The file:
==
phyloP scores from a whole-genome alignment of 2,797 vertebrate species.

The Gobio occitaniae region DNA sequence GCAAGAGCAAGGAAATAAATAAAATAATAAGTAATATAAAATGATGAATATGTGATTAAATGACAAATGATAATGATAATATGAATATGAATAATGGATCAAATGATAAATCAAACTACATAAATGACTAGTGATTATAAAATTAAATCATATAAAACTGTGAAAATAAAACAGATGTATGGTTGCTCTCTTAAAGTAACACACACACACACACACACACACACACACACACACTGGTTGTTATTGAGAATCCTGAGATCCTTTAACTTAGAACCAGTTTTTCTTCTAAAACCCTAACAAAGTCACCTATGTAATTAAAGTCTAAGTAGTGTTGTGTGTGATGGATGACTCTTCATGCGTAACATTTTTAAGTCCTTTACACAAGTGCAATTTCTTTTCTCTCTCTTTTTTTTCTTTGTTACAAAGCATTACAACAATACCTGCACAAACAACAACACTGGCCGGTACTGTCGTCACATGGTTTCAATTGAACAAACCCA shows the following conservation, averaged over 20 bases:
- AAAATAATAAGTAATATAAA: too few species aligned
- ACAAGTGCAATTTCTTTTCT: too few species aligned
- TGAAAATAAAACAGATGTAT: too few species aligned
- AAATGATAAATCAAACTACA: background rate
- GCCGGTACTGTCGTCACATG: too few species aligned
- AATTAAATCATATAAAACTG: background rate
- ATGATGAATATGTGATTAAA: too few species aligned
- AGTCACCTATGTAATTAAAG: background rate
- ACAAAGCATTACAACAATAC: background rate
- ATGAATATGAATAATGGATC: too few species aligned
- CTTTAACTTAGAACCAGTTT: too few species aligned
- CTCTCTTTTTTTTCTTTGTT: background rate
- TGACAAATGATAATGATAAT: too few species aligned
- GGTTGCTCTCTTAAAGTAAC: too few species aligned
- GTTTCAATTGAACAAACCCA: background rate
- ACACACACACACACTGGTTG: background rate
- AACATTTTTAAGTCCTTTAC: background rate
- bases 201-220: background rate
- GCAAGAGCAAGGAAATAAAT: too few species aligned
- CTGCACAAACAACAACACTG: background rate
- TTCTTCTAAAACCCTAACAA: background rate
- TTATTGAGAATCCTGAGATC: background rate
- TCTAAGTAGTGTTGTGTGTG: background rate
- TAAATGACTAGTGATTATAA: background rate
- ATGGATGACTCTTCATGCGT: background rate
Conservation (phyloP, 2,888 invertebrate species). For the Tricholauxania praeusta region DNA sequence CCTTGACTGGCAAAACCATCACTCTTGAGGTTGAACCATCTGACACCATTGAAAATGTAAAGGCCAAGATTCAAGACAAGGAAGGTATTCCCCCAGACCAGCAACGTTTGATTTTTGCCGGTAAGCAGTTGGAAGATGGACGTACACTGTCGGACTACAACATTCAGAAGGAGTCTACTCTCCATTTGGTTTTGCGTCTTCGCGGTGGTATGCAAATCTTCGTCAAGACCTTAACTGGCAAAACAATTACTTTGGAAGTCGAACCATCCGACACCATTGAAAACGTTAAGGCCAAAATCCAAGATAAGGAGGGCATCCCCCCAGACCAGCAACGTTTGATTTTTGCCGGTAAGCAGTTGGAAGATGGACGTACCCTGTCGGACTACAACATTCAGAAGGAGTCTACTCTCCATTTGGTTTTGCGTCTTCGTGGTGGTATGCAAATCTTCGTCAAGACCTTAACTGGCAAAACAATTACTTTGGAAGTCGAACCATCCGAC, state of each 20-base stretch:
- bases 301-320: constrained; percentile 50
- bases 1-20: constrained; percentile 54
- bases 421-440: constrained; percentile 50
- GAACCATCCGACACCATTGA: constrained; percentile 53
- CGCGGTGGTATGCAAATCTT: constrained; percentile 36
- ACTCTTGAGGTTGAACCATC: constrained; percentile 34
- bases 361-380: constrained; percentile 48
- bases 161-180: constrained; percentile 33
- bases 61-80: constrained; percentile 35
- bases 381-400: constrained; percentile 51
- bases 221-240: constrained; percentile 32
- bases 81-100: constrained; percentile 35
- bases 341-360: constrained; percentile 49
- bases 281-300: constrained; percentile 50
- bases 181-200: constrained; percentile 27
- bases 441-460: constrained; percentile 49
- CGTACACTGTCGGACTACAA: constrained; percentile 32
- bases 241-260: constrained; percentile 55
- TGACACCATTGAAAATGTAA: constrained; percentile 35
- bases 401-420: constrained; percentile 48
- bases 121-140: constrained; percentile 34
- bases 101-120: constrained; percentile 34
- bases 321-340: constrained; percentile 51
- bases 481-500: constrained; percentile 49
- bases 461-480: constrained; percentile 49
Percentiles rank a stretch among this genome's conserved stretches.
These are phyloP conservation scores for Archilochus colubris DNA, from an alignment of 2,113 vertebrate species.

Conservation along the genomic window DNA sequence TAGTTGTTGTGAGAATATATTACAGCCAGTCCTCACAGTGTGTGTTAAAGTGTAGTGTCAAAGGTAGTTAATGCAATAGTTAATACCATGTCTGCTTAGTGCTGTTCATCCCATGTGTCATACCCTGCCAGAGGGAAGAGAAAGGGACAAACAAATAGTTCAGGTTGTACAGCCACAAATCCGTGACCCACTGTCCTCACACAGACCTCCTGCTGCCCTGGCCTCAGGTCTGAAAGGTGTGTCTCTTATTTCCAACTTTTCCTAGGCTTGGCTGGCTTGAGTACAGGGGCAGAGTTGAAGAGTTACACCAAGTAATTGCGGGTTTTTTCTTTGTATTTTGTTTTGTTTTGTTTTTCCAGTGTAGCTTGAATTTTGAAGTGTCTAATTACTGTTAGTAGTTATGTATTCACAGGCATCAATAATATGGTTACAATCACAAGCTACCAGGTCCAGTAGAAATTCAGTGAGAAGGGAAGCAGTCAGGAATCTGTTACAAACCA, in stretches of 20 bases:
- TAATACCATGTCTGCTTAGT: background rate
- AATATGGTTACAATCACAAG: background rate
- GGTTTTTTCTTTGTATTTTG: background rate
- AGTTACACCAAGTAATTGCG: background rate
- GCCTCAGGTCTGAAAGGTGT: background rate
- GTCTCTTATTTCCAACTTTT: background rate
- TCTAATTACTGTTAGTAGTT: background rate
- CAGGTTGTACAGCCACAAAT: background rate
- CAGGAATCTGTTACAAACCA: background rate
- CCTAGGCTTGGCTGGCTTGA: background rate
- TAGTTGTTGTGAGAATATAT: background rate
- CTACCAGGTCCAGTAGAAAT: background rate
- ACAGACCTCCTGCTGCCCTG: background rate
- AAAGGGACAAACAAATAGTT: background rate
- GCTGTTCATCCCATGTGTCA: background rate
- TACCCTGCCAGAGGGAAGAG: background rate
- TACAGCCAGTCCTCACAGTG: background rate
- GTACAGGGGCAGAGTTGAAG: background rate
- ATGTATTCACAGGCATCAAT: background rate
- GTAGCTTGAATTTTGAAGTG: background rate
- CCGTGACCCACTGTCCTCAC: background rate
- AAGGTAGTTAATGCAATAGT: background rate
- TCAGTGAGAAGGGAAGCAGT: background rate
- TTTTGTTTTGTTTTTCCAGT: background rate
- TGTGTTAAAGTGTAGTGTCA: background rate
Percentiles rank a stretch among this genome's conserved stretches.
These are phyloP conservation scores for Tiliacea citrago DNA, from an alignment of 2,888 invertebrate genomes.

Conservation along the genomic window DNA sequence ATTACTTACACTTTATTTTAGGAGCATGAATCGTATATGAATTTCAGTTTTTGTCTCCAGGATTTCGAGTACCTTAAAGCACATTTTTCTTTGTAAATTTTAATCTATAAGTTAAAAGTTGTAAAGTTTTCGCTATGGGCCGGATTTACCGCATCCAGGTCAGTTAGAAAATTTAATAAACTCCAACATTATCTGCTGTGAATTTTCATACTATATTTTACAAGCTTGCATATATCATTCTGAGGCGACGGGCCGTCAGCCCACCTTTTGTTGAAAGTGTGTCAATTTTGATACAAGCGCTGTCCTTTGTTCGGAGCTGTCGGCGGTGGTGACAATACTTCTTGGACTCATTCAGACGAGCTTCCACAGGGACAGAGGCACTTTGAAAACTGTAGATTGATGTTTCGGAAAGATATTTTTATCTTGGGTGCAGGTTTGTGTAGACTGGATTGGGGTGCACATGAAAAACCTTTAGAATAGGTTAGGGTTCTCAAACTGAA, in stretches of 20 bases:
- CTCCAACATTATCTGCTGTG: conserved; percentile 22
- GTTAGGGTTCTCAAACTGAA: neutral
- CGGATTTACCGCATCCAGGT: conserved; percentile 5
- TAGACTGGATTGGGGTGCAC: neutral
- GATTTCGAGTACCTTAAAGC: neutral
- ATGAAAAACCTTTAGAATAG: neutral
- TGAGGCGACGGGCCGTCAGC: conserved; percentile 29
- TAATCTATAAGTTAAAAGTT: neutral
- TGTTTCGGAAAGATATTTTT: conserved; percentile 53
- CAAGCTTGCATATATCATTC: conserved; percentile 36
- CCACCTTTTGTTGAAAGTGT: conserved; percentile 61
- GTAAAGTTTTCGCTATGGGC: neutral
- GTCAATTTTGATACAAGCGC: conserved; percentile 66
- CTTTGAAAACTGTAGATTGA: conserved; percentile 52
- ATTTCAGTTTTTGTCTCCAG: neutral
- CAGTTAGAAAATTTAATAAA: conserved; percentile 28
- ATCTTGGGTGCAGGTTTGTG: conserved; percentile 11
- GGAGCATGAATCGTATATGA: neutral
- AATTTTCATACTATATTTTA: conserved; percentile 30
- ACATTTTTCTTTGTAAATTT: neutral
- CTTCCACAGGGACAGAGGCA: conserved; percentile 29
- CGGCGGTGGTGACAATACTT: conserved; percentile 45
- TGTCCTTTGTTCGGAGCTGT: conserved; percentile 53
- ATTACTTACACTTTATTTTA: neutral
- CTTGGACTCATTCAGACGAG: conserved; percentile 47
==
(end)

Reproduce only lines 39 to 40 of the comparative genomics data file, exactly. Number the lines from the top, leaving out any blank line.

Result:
- bases 221-240: constrained; percentile 32
- bases 81-100: constrained; percentile 35